Is Donald Trump truly the incredible businessman he frequently says he is?
Recently, The New York Times released a story, stating that businesses owned by the GOP presidential nominee owe at least $650 million in debt. This number is a huge contrast from the $315 million in debt Trump previously claimed he owed in a 104-page federal financial disclosure form he filed earlier in the campaign.
Perhaps one of the most scandalous parts of the report is some of the financial backers Trump has partnered with over the years. The publication reported that a building on Avenue of the Americas in Manhattan, which Trump is a part owner of, carries a loan of $950 million. One of the lenders is the Bank of China, which the former Celebrity Apprentice host has criticized as one of the United States’ greatest economic foes. Another is Goldman Sachs, which Trump said controls his presidential rival, Hillary Clinton.
The report also stated that a massive portion of Trump’s wealth comes from three additional partnerships, which owe an additional $2 billion to numerous lenders.
Maybe this report should not come as a surprise, since Trump previously referred to himself as the “king of debt.”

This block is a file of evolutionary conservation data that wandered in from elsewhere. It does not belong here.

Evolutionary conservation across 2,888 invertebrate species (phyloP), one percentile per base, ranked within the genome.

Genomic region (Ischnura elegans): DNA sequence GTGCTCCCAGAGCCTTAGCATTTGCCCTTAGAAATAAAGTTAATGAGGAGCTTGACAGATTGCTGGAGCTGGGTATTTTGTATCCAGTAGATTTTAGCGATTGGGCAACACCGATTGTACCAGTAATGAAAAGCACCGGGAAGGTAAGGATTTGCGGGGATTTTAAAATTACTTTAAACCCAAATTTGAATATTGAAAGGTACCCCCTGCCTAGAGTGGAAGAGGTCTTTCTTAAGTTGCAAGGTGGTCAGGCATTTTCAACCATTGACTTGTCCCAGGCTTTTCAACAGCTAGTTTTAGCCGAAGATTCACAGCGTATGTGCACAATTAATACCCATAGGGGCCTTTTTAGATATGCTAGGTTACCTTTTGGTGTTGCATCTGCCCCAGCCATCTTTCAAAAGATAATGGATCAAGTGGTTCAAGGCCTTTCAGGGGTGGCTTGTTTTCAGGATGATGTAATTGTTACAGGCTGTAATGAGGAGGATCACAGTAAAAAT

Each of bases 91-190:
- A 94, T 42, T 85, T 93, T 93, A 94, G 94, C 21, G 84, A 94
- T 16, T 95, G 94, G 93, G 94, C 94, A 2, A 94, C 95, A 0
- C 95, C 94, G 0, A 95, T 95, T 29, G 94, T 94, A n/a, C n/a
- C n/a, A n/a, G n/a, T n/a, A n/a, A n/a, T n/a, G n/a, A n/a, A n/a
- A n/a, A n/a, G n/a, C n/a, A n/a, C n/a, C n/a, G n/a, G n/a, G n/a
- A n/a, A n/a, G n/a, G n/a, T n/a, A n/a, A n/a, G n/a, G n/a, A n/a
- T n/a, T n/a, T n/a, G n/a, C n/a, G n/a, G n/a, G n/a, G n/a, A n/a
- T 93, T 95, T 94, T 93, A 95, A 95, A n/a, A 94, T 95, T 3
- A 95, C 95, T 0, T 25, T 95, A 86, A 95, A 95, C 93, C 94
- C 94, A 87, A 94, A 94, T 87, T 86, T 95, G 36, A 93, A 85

“I’m the king of debt. I love debt,” Trump told CNN’s Wolf Blitzer in May.
This revelation about Trump’s debt could not have come at a worse time. Just a few days ago, Trump campaign chairman Paul Manafort resigned, after his peculiar ties to Russia were revealed. Trump also promoted two aides to senior positions: Steve Bannon as campaign CEO and Kellyanne Conway as campaign manager. This shake-up was made in an attempt to improve a troubling time for the Trump campaign, where he is losing to Clinton both nationally and in just about every key battleground state.
As it has proven in the past, every time Trump and his campaign try to pivot and move forward, a new scandal is released, or Trump says something outrageous to ruin it. If Trump and his team want any chance of beating Clinton in November, they need to get it together quickly, because the likelihood of a Trump presidency seems to keep dwindling each and every day.